A Lambeth councillor has warned that street gamblers on Westminster Bridge "pose a massive security risk" and "seem to act with impunity" despite the imposition of a Public Space Protection Order (PSPO) to curb 'cup and ball' games and similar scams.
At last week's overview and scrutiny committee, Cllr Danny Adilypour said: "I just want to ask for an honest reflection on how that is working, because just from my perspective, I cross that bridge several times every week, and I always see street gamblers there, and it does seem that most of them act with impunity.
"And to me ... it goes beyond the basic nuisance of what's going on because Westminster Bridge is in a high risk security area that could easily be targeted for terror attacks again in the future. It needs to be mobile and fast moving.
"When we have these clusters of people who are basically static for long periods of time, that becomes a massive security risk.
"I was wondering, has the enforcement been working so far and what can we do to make it even better?"
Kristian Aspinall, Lambeth's assistant director for community safety, replied: "I think it's worth saying that the PSPO was never supposed to be the solution to all of that.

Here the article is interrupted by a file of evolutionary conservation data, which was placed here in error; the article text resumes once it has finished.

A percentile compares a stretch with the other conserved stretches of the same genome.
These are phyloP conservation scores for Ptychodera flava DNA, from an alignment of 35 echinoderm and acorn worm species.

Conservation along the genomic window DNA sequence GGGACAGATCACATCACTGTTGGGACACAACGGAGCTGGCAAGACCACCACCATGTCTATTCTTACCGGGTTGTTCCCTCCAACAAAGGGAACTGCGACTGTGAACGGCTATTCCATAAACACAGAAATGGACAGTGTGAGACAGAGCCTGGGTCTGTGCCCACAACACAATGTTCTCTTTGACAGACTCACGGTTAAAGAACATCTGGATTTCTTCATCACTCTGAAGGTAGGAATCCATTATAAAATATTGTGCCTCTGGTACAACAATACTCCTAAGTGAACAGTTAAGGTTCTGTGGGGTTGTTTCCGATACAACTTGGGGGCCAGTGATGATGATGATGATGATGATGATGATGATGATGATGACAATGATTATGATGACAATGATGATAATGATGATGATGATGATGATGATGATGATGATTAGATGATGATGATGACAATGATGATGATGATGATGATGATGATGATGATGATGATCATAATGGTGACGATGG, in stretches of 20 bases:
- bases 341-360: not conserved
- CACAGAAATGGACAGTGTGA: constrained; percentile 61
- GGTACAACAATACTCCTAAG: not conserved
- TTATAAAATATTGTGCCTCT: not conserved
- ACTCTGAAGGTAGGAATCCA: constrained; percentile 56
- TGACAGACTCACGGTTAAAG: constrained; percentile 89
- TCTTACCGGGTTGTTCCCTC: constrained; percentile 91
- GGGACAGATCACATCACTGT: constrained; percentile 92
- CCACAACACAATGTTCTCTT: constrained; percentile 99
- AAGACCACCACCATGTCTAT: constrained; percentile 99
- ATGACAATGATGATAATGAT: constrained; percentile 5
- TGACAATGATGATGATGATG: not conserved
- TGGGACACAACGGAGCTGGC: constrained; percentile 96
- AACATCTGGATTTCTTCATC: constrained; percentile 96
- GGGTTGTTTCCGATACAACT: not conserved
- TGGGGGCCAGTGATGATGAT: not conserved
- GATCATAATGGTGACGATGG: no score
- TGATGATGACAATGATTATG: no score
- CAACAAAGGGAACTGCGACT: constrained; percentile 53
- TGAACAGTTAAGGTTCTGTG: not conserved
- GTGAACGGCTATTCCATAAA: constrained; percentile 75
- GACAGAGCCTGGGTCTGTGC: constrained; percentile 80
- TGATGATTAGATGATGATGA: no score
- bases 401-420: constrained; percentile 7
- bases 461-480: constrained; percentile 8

"It was the local authority giving police and our own enforcement officers another tool to enable them to better enforce that difficult problem because it verges between antisocial behaviour, illegal gambling and potentially illegal behaviour."
He added: "We are also working with the boroughs that we've identified where the people who are doing the street gambling are coming from, because they're not from this area of London. A lot of them are linked to organised groups operating elsewhere.
"And so we're doing work with those boroughs around how we can stop that flow.
"It's also worth noting that one of the things that slightly delayed the impact of that PSPO was obviously the bridge is half ours and half Westminster's and I think we were more keen to implement than Westminster ... so obviously, that made it slightly difficult because we could only enforce on half the bridge."
Supt Ian Howells of Lambeth Police confirmed that officers had made a number of arrests in East London in connection with illegal gambling on the bridge.
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